The objective of this study is to measure the time performance of a self-cancelling turn signal mechanism based on the In this study the performance of self-cancelling turn signal based on ATMega328P microcontroller is measured at low speed and high speed treatment on motorcycles commonly used in Indonesia. Time performance measurements were made by comparing the self-cancelling turn signal based on ATMega328P microcontroller with standard motor turn time. Measurements of time at low speed treatment were performed at a speed range of 15 km / h, 20 km / h, 25 km / h on the U-turn test trajectory. The angle of the turning angle of the potentiometer is determined at 3°. The limit of steering wheel turning angle at the potentiometer is set at 3°. For high-speed treatment is 30 km / h, 40 km / h, 50km / h, and 60 km / h, on the L-turn test track with a tilt angle (roll angle) read by the L3G4200D gyroscope sensor. Each speed test is repeated 3 replications. Standard time is a reference for self-cancelling turn signal performance. The standard time obtained is 15.68 s, 11.96 s, 9.34 s at low speed and 4.63 s, 4.06 s, 3.61 s, 3.13 s at high speed. The time test of self-cancelling turn signal shows 16.10 s, 12.42 s, 10.24 s at the low speed and 5.18, 4.51, 3.73, 3.21 at the high speed. At a speed of 15 km / h occurs the instability of motion turns motorcycle so that testing is more difficult. Small time deviations indicate the tool works well. The largest time deviation value is 0.9 seconds at low speed and 0.55 seconds at high speed. The conclusion at low velocity of the highest deviation value occurred at the speed of 25 km / h test due to the movement of slope with inclination has started to happen which resulted in slow reading of steering movement. At higher speeds the time slows down due to rapid sensor readings on the tilt when turning fast at ever higher speeds. The timing performance of self-cancelling turn signal decreases as the motorcycle turning

  20. Atrial conduction times and left atrial mechanical functions and their relation with diastolic function in prediabetic patients.

    Science.gov (United States)

    Gudul, Naile Eris; Karabag, Turgut; Sayin, Muhammet Rasit; Bayraktaroglu, Taner; Aydin, Mustafa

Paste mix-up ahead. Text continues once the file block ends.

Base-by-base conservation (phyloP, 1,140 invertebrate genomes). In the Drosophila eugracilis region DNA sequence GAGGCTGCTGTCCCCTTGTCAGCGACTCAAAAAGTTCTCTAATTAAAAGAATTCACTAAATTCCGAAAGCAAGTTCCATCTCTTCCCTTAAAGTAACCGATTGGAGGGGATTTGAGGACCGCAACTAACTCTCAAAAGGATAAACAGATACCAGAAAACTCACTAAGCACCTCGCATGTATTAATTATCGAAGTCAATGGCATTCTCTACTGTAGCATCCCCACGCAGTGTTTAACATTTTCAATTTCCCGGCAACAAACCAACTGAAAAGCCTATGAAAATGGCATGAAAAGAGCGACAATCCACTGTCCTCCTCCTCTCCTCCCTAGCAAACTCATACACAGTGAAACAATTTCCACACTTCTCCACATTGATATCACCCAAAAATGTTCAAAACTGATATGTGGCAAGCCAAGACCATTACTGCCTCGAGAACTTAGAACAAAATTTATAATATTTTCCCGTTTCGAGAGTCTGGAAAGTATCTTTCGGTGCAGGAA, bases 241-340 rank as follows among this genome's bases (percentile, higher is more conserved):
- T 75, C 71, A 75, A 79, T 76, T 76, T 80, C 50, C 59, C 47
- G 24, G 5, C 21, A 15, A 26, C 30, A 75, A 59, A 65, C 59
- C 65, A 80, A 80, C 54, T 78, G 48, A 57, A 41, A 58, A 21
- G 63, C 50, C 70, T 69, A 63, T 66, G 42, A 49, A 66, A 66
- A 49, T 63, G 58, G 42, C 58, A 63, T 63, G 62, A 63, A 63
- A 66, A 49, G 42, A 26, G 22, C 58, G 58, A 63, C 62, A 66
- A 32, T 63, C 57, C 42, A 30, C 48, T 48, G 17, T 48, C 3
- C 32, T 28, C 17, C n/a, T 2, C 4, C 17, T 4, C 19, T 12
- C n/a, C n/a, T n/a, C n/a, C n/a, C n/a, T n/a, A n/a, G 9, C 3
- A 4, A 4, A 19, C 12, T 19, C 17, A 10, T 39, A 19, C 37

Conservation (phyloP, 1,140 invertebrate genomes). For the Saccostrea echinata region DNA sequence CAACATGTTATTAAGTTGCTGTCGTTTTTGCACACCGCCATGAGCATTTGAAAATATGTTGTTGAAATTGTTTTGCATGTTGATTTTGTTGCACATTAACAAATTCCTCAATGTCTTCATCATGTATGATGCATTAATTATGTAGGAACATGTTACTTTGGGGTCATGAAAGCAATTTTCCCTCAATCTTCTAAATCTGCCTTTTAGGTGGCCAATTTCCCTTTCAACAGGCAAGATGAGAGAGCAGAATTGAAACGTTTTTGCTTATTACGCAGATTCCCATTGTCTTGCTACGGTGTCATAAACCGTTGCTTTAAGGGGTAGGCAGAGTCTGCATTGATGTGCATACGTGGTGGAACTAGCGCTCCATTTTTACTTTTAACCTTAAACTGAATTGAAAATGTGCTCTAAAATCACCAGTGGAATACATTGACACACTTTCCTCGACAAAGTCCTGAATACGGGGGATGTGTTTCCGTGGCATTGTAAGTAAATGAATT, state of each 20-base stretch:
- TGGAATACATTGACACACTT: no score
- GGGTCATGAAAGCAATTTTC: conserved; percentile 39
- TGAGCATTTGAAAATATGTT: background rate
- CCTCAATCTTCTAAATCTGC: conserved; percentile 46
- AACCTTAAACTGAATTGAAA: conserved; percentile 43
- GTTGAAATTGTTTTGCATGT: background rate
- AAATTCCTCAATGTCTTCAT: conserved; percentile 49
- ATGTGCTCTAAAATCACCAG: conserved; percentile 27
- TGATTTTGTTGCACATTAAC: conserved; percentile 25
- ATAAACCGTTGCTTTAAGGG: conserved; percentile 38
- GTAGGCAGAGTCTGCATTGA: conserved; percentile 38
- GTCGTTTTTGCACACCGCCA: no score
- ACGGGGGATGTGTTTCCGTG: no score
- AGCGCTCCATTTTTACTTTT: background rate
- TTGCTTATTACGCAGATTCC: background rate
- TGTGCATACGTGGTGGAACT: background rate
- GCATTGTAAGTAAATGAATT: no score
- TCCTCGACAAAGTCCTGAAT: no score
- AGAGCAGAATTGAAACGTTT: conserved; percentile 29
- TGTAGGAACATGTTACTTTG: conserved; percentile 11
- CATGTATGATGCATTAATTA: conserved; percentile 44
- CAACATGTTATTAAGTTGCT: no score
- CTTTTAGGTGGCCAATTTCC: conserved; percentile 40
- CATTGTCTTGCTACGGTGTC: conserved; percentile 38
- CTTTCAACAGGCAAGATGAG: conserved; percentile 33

2017-03-01

    The aim of this study was to investigate atrial conduction times and left atrial mechanical functions, the noninvasive predictors of atrial fibrillation, in prediabetic patients with impaired fasting glucose (IFG) and impaired glucose tolerance (IGT). Study included 59 patients (23 males, 36 females; mean age 52.5 ± 10.6 years) diagnosed with IFG or IGT by the American Diabetes Association criteria, and 43 healthy adults (22 males, 21 females; mean age 48.5 ± 12.1 years). Conventional and tissue Doppler echocardiography were performed. The electromechanical delay parameters were measured from the onset of the P wave on the surface electrocardiogram to the onset of the atrial systolic wave on tissue Doppler imaging from septum, lateral, and right ventricular annuli. The left atrial volumes were calculated by the disk method. Left atrial mechanical functions were calculated. The mitral E/A and E'/A' ratios measured from the lateral and septal annuli were significantly lower in the prediabetics compared to the controls. The interatrial and left atrial electromechanical delay were significantly longer in prediabetic group compared to the controls. Left atrial active emptying volume (LAAEV) and fraction (LAAEF) were significantly higher in the prediabetics than the controls. LAAEV and LAAEF were significantly correlated with E/A, lateral and septal E'/A'. In the prediabetic patients, the atrial conduction times and P wave dispersion on surface electrocardiographic were longer before the development of overt diabetes. In addition, the left atrial mechanical functions were impaired secondary to a deterioration in the diastolic functions in the prediabetic patients.

  1. Determining the Neural Substrate for Encoding a Memory of Human Pain and the Influence of Anxiety.

    Science.gov (United States)

    Tseng, Ming-Tsung; Kong, Yazhuo; Eippert, Falk; Tracey, Irene

    2017-12-06